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Description of key information

2,6-Xylenol is considered to be:
- Not a self-reactive substance;
- Not sensitive to self-ignition; and
- Potentially corrosive to metals.

Additional information

Self-reactive substances or mixtures are thermally unstable liquid or solid substances or mixtures liable to undergo a strongly exothermic decomposition even without participation of oxygen (air). Considering the chemical structure of the substance and taking into account Appendix 6 for self-reactive substances (particularly Tables A6.1 and A6.2) of the UN Recommendations on the Transport of Dangerous Goods, Manual of Tests and Criteria, 2,6-Xylenol is considered not to contain any chemical groups indicating self-reactive properties.


Regarding the potential for self-ignition, and following the ECHA Guidance to regulation (EC) No 1272/2008 on classification, labelling and packing (CLP) of substances and mixtures (2009), substances with a low melting point (less than 160 °C) should not be considered for classification in this hazard class since the melting process is endothermic and the substance-air surface is drastically reduced. This criterion is only applicable if the substance is completely molten up to this temperature. Based on the melting point of 2,6-Xylenol, this substance is not considered to be sensitive to self-ignition.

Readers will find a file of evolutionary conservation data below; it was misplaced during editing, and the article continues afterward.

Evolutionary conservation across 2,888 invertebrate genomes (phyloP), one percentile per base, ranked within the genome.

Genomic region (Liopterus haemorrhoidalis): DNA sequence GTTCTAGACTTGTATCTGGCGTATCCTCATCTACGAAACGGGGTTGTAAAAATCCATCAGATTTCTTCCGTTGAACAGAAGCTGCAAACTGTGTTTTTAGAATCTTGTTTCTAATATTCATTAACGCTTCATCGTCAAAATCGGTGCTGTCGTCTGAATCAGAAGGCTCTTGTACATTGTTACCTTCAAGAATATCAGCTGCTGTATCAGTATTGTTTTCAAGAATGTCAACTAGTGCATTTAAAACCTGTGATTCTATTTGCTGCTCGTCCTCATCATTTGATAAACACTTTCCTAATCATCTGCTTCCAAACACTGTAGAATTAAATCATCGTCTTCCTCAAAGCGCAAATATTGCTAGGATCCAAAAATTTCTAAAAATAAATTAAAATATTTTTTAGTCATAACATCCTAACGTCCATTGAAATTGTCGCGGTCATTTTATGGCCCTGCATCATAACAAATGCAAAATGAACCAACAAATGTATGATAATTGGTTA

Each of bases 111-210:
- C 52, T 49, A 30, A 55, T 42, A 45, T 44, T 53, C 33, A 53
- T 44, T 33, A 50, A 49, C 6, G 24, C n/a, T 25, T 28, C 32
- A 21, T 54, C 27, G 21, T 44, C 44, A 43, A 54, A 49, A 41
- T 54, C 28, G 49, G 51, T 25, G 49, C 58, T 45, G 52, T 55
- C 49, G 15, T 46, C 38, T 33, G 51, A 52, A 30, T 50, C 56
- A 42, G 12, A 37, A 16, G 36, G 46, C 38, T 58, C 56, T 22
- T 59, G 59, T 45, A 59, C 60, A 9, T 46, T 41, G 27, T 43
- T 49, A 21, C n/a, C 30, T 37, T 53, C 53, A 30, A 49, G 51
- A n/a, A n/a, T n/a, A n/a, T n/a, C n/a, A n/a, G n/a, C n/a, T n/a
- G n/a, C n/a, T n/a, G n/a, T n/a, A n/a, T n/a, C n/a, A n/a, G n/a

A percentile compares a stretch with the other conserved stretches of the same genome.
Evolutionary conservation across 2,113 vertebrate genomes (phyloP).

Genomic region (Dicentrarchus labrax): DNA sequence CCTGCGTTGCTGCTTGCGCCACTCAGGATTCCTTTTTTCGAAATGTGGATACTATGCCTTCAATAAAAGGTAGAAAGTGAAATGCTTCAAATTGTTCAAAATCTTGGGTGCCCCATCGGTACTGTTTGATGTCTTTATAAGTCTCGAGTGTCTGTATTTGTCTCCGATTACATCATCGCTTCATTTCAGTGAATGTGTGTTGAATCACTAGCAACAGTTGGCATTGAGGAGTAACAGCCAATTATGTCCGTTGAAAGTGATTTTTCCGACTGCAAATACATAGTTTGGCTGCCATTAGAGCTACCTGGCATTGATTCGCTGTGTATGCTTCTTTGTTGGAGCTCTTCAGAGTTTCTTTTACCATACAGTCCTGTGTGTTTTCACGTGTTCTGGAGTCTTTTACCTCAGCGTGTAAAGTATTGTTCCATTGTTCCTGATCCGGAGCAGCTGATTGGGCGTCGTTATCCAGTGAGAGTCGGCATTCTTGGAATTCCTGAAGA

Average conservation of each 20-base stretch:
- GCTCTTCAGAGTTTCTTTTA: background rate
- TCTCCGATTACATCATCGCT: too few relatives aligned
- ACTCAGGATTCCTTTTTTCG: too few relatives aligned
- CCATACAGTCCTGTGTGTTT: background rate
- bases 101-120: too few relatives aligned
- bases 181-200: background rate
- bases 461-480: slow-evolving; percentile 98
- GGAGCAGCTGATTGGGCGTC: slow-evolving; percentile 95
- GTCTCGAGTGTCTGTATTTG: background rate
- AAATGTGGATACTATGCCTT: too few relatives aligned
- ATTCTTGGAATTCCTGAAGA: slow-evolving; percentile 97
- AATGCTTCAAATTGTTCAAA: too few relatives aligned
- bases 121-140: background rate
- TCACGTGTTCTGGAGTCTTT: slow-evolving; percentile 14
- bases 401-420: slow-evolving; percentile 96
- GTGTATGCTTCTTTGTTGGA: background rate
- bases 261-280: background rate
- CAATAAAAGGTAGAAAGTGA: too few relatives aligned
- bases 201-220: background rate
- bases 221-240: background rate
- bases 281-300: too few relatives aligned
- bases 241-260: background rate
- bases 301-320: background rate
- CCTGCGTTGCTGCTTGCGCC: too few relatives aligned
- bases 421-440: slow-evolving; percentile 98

A substance or a mixture that is corrosive to metals will, by chemical action, materially damage, or even destroy metals. The following substances and mixtures have to be considered for classification as corrosive to metals (ECHA Guidance to regulation (EC) No 1272/2008 on classification, labelling and packing (CLP) of substances and mixtures, 2009): substances and mixtures having acidic or basic functional groups; substances or mixtures containing halogen; substances able to form complexes with metals and mixtures containing such substances.

2,6-Xylenol has an acidic functional group (OH). In general, aromatic alcohols are considered to be slightly acidic. The pKa confirms that 2,6-Xylenol is a very weak acid; the proton will only be released under basic conditions. Based on its skin corrosive properties however, potential corrosivity to metals cannot be ruled-out and hence 2,6-Xylenol should be considered as potentially corrosive to metals.